FIG. 1 is a perspective view of an embodiment of a folding trailer of the present invention;

FIG. 2 is a side view of the trailer of FIG. 1 in the operative position with the hitch removed;

FIG. 3 is a side view of the trailer of FIG. 1 in the folded compact position with the wheels and hitch removed;

FIG. 4 is a perspective view of the pivot point of the folding frame units of FIG. 1;

FIG. 5 is a perspective view of the attachment site of the hitch arm to the lower frame member;

FIG. 6 is an exploded perspective view of the hitch of the trailer of FIG. 1;

FIG. 7 is a perspective view of a modified version of the present invention which is useable as a stroller;

FIG. 8 is a plan view of the wheel connection of the stroller shown in FIG. 7;

FIG. 9 is a perspective view of a convertible folding vehicle according to the present invention;

FIG. 10 is a side view of the vehicle of FIG. 9 with a portion of the cowling cut away and having wheels and a hitch arm attached;

FIG. 11A is a side view of the vehicle of FIG. 10 in the operative position with the hitch arm removed;

FIG. 11B is a side view of the vehicle of FIG. 9 in the folded compact position;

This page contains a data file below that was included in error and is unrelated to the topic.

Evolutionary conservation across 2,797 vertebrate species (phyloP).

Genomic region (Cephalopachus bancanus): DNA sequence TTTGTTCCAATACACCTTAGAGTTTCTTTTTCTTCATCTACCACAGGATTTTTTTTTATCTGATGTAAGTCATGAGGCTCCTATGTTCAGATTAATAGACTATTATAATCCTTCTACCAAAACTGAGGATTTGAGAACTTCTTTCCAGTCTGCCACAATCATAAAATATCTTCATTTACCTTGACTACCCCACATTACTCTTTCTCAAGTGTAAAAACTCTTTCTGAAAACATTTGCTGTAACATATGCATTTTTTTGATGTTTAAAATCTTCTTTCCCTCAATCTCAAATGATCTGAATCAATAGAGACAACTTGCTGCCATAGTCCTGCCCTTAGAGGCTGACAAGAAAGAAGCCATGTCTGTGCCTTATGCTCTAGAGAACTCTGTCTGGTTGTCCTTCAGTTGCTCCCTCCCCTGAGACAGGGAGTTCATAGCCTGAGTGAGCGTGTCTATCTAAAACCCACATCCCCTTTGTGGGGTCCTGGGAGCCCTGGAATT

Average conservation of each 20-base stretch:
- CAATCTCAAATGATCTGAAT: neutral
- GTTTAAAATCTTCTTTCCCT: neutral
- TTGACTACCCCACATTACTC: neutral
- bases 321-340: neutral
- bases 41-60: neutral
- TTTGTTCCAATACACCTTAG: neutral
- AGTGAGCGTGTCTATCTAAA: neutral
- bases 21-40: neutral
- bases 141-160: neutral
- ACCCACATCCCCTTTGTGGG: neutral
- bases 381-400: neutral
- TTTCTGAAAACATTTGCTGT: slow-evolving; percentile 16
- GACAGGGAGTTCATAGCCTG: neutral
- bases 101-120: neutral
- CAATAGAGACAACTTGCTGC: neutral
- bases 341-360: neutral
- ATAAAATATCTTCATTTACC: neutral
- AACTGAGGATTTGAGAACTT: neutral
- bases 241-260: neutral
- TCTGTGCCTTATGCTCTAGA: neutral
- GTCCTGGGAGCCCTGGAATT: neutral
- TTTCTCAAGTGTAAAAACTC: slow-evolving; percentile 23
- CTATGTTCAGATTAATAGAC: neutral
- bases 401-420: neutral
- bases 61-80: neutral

FIG. 12 is a front view of a chassis useful in the present invention; and,

FIGS. 13A-13F are perspective views of further embodiments of vehicles according to the present invention.

DETAILED DESCRIPTION OF THE PREFERRED EMBODIMENTS

As shown in FIG. 1, a trailer 10 of the present invention comprises an upper frame member 15, a lower frame member 20 and a pair of folding frame units 25a, 25b. The trailer further comprises wheels 35, or other displacement means such as skiis (not shown).

Upper frame member 15 is preferably substantially rectangular in plan view having a forward end 15a and a rear end 15b. The upper portion of the trailer's cargo compartment is defined by upper frame member 15. Preferably, lower frame member 20 is substantially U-shaped in plan view. The open arms 20a, 20b of the U-shaped, lower frame member 20 extend out forwardly of the rear end 20c. Lower frame member 20 defines the lower portion of the cargo compartment. A selected one of the arms (in this case 20a) extends out further than the other to allow for attachment of the hitch arm 85. Forward end 15a of upper frame member 15 is pivotally connected to arms 20a, 20b of lower frame member 20 as shown at 45a and 45b. Connections 45a, 45b allow the rotation of upper frame member 15 relative to lower frame member 20.